Don't let the brilliance of this suggestion made by VA Sen. John Watkins (R-Midlothian) blow you away: the VA General Assembly may analyze VA's regulatory structure of the uranium mining industry before a decision is made to lift the "moratorium" on uranium mining. Brilliant indeed! Well Sen. Watkins, first things first. If special permits are to be granted for uranium mining operations and a strict regulatory structure is to be promulgated, the agency(s) in charge will actually need the appropriate funds and manpower to undertake these charges. In our current political environment, who in the General Assembly is willing to spend extra on these important components of a lift on VA's uranium mining moratorium? Further, how long will this budgetary largesse last?
Perhaps, instead, the General Assembly decides to shift money from other, no less important programs, to fund the regulation of uranium mining. Where will the money be taken from, children's cancer research, infrastructure upgrades, afterschool programs? The possibilities are limitless!
Unless you're a member of the Cole family or one of Virginia Uranium Inc's (VUI) underwriters, you've probably noticed the intense rainfall VA has received over the past two months. In line with these precipitation numbers, a report released on September 26, 2011 confirms what many Virginians have suspected: "pervasive flooding regularly occurs throughout the proposed mine and mill site at Coles Hill." Surprise, surprise, you may say. However, it doesn't appear that everyone looks at the scientific facts in the same way that those of us in the real world do.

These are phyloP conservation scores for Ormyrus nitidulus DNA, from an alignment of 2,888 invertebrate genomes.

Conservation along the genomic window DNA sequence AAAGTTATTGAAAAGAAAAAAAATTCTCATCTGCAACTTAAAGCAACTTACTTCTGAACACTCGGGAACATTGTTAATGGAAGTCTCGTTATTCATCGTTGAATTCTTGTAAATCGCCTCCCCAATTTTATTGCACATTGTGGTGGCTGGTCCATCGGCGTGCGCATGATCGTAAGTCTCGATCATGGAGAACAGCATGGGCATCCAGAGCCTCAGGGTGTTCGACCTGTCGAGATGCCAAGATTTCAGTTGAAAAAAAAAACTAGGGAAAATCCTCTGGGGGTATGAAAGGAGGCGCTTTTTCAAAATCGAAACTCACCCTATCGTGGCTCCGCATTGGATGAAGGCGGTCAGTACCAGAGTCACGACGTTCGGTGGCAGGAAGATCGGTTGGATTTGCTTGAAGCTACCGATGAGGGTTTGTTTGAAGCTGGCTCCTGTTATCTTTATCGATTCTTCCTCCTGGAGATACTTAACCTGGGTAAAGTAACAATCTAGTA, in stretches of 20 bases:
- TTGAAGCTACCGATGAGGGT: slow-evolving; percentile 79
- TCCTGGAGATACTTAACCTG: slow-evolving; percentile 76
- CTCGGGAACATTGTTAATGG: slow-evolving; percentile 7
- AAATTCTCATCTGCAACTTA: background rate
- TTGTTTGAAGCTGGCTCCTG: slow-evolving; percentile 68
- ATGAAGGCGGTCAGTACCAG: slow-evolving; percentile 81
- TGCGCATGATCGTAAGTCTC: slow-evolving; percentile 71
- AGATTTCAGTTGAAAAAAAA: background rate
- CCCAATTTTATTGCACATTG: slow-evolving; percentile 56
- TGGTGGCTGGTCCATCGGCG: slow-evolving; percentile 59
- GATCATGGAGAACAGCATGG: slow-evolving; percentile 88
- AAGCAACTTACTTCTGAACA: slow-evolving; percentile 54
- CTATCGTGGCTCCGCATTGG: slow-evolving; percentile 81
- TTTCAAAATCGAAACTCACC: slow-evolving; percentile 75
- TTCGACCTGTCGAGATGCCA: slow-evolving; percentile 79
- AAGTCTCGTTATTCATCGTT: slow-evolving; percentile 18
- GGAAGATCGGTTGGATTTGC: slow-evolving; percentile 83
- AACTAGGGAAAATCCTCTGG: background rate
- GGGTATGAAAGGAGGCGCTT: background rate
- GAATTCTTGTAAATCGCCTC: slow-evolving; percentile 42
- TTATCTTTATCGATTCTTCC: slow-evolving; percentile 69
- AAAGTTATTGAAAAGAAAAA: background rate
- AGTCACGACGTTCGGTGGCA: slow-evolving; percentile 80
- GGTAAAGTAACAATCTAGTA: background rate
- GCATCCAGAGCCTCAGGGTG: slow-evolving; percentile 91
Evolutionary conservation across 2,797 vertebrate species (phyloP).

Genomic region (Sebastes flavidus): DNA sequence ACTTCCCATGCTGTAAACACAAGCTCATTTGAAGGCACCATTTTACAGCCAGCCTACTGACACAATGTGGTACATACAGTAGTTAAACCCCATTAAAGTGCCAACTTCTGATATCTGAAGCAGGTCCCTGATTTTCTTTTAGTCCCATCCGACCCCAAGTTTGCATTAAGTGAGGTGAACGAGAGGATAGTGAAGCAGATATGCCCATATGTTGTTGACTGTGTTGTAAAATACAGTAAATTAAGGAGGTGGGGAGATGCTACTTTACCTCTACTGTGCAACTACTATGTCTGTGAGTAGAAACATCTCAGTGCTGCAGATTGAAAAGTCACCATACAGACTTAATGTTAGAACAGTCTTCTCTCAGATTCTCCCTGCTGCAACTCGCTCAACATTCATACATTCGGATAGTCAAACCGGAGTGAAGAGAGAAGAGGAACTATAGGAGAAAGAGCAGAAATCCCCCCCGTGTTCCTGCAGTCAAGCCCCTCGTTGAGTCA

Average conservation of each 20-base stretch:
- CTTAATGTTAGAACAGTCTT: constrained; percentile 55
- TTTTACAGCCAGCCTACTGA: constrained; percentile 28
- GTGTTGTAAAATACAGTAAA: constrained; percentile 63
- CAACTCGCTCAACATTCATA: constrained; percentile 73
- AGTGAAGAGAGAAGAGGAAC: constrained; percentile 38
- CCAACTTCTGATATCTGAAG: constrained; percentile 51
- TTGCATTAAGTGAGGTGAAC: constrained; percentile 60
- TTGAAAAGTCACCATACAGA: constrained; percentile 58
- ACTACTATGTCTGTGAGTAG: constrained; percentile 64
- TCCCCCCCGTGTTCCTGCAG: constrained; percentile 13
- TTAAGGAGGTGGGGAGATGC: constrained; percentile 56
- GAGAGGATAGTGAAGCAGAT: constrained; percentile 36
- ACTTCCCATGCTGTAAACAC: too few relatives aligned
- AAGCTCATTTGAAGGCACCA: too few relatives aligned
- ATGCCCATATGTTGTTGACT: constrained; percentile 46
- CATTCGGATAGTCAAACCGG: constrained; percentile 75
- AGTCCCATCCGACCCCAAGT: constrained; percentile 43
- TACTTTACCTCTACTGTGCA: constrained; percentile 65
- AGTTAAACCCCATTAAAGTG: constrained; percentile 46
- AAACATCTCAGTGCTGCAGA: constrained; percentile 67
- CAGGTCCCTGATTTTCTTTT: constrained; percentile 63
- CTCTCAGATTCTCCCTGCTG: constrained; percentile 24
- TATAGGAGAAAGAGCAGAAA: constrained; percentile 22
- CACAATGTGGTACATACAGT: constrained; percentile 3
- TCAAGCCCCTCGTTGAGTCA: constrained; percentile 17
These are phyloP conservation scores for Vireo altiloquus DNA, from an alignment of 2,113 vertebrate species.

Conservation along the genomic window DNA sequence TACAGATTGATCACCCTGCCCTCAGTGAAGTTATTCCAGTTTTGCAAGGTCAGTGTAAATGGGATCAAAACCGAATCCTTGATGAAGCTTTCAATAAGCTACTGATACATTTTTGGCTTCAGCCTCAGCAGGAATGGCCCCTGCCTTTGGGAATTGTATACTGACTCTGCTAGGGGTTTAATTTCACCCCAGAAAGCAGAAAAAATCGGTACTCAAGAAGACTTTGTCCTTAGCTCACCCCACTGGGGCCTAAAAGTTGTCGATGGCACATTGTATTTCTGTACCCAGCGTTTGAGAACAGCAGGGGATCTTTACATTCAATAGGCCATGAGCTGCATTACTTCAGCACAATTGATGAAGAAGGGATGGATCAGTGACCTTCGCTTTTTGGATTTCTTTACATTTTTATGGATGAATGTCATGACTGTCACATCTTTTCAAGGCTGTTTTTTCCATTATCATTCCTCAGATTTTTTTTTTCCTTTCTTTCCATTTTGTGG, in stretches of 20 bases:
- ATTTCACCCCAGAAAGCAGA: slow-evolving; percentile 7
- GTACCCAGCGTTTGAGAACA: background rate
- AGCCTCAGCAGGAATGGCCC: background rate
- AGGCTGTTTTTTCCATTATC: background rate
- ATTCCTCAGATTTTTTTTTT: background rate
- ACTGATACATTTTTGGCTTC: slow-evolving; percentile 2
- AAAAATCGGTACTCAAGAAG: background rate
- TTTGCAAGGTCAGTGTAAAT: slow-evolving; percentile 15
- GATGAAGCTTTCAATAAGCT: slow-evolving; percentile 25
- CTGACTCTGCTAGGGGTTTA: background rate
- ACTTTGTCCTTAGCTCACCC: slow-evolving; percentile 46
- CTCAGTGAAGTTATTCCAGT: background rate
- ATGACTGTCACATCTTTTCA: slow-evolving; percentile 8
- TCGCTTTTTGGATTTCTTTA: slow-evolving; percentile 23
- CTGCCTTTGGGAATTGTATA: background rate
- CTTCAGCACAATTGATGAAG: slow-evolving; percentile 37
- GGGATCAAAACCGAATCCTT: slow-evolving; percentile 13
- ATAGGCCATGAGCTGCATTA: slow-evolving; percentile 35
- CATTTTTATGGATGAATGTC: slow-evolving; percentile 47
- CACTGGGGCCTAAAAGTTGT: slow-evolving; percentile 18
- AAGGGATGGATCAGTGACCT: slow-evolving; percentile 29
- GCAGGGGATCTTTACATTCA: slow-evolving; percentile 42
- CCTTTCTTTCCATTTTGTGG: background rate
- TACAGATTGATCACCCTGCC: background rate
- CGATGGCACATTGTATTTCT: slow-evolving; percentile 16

Indeed, the study requested from the National Academy of Sciences has been seen by some Virginians as a political smokescreen that members of the General Assembly can hide behind when they cast their "Yes" vote to lift the uranium moratorium in VA. For better or for worse, though, you cannot hide behind the human and environmental effects that such a legislative move would inevitably bring to those in southern VA (and maybe elsewhere). The only problem for Virginians is that many of these "Yes" legislators will have long since left public office when the disasters strike.
Maybe members of the General Assembly and VUI will use the straw-man argument of jobs. I asked Senator Steve Martin about how many of these alleged jobs would be created and still have not heard back. This isn't a shocker. Even if there were copious numbers of jobs to fill, Virginians, on the whole, don't even have the expertise to undertake many of the more technically demanding uranium mining jobs. So what would be left by way of jobs for Virginians? More than likely the most menial, technically non-demanding jobs will be open to Virginians. Not exactly a rosy job picture. But a job is a job right? Wrong.
According to the U2011 list of pro-uranium all-stars, our friends at Virginia Uranium Inc. will be giving their two cents on uranium, uranium mining, and uranium's future in America. One has to therefore ask, does Virginia Uranium consider itself a shoe-in for the lucrative uranium mining contract in southside Virginia if the moratorium is lifted?
In the case of uranium mining in Pittsylvania County, Virginians are not only fighting for the human and environmental health of communities and ecosystems surrounding the proposed mining sites, Virginians may also be fighting to halt uranium mining around there own communities. According to a few geologists at Virginia Tech (let me know if you want the source document), as the technology advances to find uranium mines throughout the country, it's well believed that the Piedmont area in particular may be the next uranium hot spot. That is, it's believed that there are considerable uranium deposits in the Piedmont area of Virginia. But let's set this point aside for the moment.